Friday, June 18, 2010

Taiwan profs shame Taiwanese corporation for suicides in China

A Taiwan-owned multinational’s behavior in China has sparked unexpected controversy in Taiwan, thanks in part to the protests of 150 Taiwanese academicians.

The controversy, headline news on TV last Sunday, June 13, and front page headlines in most newspapers on Monday, pits the academicians and other critics against the mighty Foxconn Technology Inc., key assembler of Apple i-Phones, whose Shenzen plant suffered a series of worker suicides this year.

After a suicide in April. two young sociologists drafted a letter calling attention to the intense pressures faced by the Foxconn workers to work illegally excessive overtime, and asked the company to stop blaming the latest victims as copycats. Widely circulated in the academic community, the letter gradually gained the signatures of 150 professors of sociology, psychology, public health, gender studies, and law, among others.

The day after the letter was publicized at a press conference, the universities of the academic signers were flooded with phone calls and emails: the academics knew nothing about work and were overpaid fat cats that Taiwan can do without.

More important, the prime minister, Wul Den-Yih, called the academics unfair and politically motivated. Public sentiment generally had a nationalist reaction, as though any criticism of Foxconn and Terry Guo, president of its parent company, were an attack on Taiwan.

Nor did the 150 academics gain popularity with one of their key demands, as described by Hsin-Hsing Chen, associate professor of the Graduate Institute for Social Transformation Studies: that “the public pension funds divest themselves of any Foxconn stocks until the company shows substantial improvement in its compliance with China’s labor laws.”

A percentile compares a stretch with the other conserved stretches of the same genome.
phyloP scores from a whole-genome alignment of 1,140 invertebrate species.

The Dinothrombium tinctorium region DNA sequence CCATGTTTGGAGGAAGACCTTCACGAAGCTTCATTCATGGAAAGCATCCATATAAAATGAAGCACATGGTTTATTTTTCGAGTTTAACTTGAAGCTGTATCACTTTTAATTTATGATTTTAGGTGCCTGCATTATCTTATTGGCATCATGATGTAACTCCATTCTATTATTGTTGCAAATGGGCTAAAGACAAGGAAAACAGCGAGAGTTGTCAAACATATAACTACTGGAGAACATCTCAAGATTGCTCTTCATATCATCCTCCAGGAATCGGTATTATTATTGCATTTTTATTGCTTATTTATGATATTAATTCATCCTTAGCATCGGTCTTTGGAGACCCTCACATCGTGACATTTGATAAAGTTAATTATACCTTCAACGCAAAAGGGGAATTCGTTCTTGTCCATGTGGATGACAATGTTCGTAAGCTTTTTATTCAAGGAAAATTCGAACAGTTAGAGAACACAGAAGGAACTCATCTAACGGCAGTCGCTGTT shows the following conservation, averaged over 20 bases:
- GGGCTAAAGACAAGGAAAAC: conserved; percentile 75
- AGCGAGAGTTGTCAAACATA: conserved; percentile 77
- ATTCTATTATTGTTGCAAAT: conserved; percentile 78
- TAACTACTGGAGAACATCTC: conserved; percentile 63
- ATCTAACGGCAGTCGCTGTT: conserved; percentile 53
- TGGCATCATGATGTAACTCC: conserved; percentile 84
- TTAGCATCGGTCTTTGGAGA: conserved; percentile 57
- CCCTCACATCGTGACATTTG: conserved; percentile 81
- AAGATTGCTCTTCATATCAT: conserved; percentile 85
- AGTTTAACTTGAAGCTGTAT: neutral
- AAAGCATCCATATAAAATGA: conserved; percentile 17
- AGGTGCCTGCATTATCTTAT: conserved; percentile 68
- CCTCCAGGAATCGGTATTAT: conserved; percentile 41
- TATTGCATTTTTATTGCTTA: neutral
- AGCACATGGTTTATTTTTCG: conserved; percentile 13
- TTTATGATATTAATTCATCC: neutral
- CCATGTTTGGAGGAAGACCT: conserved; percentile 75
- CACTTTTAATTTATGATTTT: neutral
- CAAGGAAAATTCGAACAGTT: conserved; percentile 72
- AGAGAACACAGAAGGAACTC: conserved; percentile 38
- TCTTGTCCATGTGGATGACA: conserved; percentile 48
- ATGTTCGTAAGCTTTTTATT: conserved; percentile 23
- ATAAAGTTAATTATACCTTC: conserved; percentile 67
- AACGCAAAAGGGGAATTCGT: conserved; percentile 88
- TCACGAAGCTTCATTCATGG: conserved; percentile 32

This week, China Times, one of the biggest newspapers in Taiwan, chimed in with a different note for the media. It editorially criticized Guo’s attitude toward the 150 professors, and had the following analysis of a widely publicized pay raise that Foxconn granted at the Shenzhen plant:

“Just as Foxconn announced the enormous pay raise in his [Guo’s] Shenzhen plants, they also announced massive relocation of production out of Shenzhen into the low-wage inland provinces. They can do that because their products like iPods are less bulky and the transportation costs are low. But other foreign-owned manufacturers in the high-wage coastal areas in China with bulkier products such as food or cars cannot do that. Guo is scheming against his competitors while trying to win his PR campaign.”
Meantime, some other foreign-invested plants in China, faced with strikes or a labor shortage, were boosting wages. These management concessions may test whether money alone will satisfy the workers, or whether their discontent runs much deeper. Might the workers even be seeking some form of social transformation?

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1 comment:

Anonymous said...

Please refer to the website for the petition: